I heard a wonderfully timeless story recently about a conversation between a father and son. The son had left high school with his his high school diploma and had got a job locally in a shop and was making some money and saving it. Sounds good right? Well he actually saved $USD10,000 in the two years of leaving school and with that money bought a piece of land near his home town. All before the age of 20. Incredible.
But his father kept saying that your time as a ‘shop-assistant’ is not going to last forever. Sooner or later you will have to leave home, pay rent, buy your own food and all that $10,000 you saved before will be used on actually living as a responsible ‘adult’. (Up until then he had been living at home). The father didn’t mind having him at home at that time because well, he still was in that ‘transition period’ from being a teenager to being an adult.
Step now to the next stage. The father however was becoming increasingly perplexed about how to get his son to the next level of adulthood, which he believed was going to set him up for a far greater future. This was of course – getting the son to get himself a tertiary education. The son responded that he understood that that was important and that only when he was ‘ready’ would he move onto that kind of thinking. He summed up his situation like this. “Dad we are all like eggs, every egg must hatch, but all eggs hatch at different times, and I haven’t hatched yet’.
I heard this story and was taken back on two fronts. Firstly, how poetic his son was to so eloquently put his situation to his father, but also I couldn’t work out whether he was truly telling the truth about how he felt, or if he had mastered the art of advanced adult manipulation to appease his father so his father would get off his back.
It sounded to me like a typical 20 year old young man who felt the world was at his feet, that he just had to make the most of whatever came his way to date. He wanted to make sure that his father could see that he had some wisdom on life, but he wanted his father to not push him if he isn’t ready for something.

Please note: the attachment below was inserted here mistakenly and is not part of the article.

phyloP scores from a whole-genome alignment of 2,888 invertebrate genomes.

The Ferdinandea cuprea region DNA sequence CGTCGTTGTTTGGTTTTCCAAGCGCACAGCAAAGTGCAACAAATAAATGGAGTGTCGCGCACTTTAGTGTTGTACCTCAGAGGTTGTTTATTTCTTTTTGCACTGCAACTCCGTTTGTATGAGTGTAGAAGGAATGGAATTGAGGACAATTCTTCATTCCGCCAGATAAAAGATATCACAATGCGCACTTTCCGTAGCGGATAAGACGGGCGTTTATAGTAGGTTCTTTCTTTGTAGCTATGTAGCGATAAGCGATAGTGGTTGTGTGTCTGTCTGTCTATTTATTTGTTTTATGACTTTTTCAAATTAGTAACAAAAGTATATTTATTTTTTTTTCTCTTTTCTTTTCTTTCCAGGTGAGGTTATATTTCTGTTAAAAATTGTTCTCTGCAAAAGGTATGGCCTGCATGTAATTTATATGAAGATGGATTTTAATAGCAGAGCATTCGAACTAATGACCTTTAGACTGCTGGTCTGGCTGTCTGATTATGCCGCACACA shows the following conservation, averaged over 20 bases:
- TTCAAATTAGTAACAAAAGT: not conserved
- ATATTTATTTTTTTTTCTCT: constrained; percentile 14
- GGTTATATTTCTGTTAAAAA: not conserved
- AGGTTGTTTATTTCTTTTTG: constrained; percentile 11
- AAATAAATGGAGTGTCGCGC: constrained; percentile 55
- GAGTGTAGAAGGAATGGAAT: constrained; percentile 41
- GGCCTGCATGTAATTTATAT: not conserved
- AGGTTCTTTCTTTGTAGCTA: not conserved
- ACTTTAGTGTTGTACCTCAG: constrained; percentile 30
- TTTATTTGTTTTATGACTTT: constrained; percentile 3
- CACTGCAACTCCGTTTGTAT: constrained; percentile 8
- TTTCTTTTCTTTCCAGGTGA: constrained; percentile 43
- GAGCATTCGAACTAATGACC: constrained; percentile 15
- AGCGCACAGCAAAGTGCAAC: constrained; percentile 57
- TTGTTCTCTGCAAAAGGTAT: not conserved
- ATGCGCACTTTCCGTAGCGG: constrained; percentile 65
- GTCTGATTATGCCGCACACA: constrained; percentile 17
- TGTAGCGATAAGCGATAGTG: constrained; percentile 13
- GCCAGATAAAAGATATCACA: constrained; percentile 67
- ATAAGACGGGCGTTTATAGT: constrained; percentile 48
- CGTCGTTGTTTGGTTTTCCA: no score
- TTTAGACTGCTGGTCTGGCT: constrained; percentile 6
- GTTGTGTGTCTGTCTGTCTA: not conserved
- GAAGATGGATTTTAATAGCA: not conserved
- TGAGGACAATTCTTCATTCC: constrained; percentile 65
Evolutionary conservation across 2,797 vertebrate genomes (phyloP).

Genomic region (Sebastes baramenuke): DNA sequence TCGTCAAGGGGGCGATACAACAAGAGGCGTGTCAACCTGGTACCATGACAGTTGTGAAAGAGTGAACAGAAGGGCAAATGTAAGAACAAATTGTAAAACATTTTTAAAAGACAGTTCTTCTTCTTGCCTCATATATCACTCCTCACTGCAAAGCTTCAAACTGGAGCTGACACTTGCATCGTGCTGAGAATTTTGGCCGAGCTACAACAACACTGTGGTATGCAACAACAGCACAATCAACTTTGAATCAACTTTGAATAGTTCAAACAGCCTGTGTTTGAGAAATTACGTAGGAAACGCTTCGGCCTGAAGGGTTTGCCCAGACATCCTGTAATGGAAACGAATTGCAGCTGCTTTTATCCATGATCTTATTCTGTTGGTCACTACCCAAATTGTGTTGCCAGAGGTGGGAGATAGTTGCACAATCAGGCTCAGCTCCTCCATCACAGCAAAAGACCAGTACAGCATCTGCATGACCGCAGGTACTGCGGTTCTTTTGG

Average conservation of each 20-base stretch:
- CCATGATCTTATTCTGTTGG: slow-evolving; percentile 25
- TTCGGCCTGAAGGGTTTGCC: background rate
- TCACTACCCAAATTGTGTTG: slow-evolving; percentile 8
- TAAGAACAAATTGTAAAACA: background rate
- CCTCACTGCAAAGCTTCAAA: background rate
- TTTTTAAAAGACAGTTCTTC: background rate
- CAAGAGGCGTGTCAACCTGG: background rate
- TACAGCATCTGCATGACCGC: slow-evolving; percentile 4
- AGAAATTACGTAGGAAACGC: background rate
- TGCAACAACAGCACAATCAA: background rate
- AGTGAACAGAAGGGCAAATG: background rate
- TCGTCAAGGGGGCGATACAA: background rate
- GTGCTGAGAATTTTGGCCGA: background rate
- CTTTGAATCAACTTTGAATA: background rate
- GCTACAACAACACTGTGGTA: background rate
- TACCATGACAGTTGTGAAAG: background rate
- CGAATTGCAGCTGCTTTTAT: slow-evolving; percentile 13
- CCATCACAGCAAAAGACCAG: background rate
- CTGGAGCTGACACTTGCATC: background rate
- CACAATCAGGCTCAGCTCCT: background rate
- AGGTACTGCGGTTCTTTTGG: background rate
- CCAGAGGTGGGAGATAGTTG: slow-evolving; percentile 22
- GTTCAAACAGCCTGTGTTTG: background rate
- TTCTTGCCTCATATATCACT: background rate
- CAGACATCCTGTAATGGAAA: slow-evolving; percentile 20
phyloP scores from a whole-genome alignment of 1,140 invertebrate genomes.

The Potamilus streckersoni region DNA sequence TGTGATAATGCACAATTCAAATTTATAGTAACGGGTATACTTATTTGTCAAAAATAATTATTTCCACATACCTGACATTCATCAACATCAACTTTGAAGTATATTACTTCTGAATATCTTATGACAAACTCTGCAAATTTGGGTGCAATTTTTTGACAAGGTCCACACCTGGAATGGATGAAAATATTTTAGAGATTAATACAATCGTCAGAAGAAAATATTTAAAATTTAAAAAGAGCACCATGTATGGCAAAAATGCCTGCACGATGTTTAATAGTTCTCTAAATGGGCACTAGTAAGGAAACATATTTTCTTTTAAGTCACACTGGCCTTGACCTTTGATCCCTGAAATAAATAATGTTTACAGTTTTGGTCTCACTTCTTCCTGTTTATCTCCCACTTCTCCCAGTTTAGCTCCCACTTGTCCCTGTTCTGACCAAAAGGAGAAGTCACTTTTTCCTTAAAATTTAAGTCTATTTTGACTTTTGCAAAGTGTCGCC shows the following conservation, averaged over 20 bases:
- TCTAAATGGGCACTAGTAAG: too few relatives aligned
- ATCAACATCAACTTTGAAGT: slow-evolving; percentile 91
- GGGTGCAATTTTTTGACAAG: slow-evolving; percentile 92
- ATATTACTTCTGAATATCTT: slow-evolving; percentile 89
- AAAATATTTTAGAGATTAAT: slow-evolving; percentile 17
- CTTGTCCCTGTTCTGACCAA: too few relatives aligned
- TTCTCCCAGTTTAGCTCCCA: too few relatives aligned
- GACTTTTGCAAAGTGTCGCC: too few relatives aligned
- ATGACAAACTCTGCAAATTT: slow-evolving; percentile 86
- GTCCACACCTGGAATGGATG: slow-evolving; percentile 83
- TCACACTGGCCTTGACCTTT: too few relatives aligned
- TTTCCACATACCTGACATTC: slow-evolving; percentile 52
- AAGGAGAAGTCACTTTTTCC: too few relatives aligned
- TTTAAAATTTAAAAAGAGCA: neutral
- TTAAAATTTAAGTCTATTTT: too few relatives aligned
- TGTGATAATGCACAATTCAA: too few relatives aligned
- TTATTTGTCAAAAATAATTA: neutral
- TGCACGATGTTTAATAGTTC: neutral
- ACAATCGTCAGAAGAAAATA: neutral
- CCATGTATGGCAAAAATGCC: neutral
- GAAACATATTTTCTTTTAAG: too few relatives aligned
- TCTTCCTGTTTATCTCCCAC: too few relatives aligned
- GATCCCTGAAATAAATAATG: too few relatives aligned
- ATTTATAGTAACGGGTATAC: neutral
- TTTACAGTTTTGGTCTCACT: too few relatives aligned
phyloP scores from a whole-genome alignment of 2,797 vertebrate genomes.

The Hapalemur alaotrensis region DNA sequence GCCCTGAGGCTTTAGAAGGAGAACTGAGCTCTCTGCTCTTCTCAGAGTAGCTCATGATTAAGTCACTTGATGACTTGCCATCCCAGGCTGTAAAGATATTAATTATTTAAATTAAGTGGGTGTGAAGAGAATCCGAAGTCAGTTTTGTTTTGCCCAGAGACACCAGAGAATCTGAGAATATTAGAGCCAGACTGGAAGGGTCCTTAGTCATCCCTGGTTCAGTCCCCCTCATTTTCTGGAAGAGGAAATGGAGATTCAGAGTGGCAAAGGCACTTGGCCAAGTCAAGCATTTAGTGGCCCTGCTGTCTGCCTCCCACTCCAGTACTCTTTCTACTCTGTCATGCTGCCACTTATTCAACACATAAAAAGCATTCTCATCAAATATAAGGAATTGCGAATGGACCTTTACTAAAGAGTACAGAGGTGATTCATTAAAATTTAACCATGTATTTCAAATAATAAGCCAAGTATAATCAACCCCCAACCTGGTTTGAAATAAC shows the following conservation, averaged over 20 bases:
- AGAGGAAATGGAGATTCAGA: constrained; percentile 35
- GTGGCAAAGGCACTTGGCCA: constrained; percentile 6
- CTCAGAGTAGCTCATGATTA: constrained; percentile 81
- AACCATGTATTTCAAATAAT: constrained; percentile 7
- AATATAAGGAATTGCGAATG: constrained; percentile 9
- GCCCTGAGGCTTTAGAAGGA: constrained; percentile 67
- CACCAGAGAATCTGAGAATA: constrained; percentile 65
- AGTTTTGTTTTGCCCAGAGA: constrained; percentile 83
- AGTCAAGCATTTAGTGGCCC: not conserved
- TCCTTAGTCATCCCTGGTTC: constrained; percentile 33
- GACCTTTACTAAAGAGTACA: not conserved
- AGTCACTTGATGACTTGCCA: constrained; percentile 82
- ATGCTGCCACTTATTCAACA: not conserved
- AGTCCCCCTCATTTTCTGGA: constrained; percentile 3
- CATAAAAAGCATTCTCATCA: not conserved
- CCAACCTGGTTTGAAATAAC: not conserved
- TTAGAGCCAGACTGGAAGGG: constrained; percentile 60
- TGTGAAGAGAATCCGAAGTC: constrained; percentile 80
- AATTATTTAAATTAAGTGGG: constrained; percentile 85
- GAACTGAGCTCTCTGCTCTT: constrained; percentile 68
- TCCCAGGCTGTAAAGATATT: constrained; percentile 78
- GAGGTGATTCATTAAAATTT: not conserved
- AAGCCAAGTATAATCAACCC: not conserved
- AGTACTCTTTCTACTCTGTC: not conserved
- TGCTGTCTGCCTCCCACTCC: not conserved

The father also being from the previous generation where your tertiary education was everything was still in some ways stuck in the world of thinking a degree will get you everywhere. However, the son was stuck in the millennium world of a degree is only one way to get somewhere, and life is for exploration and discovery. The battle will forever be entwined with these two.
However, this is not a new phenomenon. But in todays fast paced world the question is more prevalent than ever. The issue being, should a father push his son into tertiary education when the son doesn’t feel he is ready for it, because time is short, or should the father let the son find out for himself and move forward when he is mature enough to see how the world works on a bigger scale but in the process may lose out on precious time.
Being ready for something versus being mature enough to take on something is an interesting dilemma. Readiness is all about now and your state of mind now all bound up with a confidence and a willingness, whereas maturity is more about being able to handle the risk and manage the consequences whether they be good or bad because you have experienced enough to know that the world may not always work out your way, and so you need to have a very balanced contingency plan for which ever outcome.
Both readiness and maturity I can see are not things that can be forced, they come with time, however readiness may come before maturity because a willingness to have a go at something and face the consequences is the very thing that makes someone go and do something and eventually learn from it and so mature from it. It’s literally the chicken and egg situation….meaning one cannot exist without the other, but the question is which comes first.
This father and son story I thought was interesting because the son wanted to show his maturity by sharing his wisdom about life and readiness, but the father knew that sometimes decisions need to be made early on about education before it is too late and your world gets bound up with adult financial responsibilities, and you have no ‘earning power’ to manage them.
The gap today in decision making on education is more pronounced than ever and more contentious than ever as the world we live in today is not the world that the son’s father grew up in. The question is therefore, does a parent’s wisdom on life in this day and age still have relevance to the millennial when dealing with education.
Key questions to think about:
- what role should a parent play in their child’s adult education?
- at what age is the turning point for parents to disengage in parental control over decision making for education for their adult children?
- what is a ‘normal’ parental expectation for their child’s tertiary education in today’s world?
Something to think about.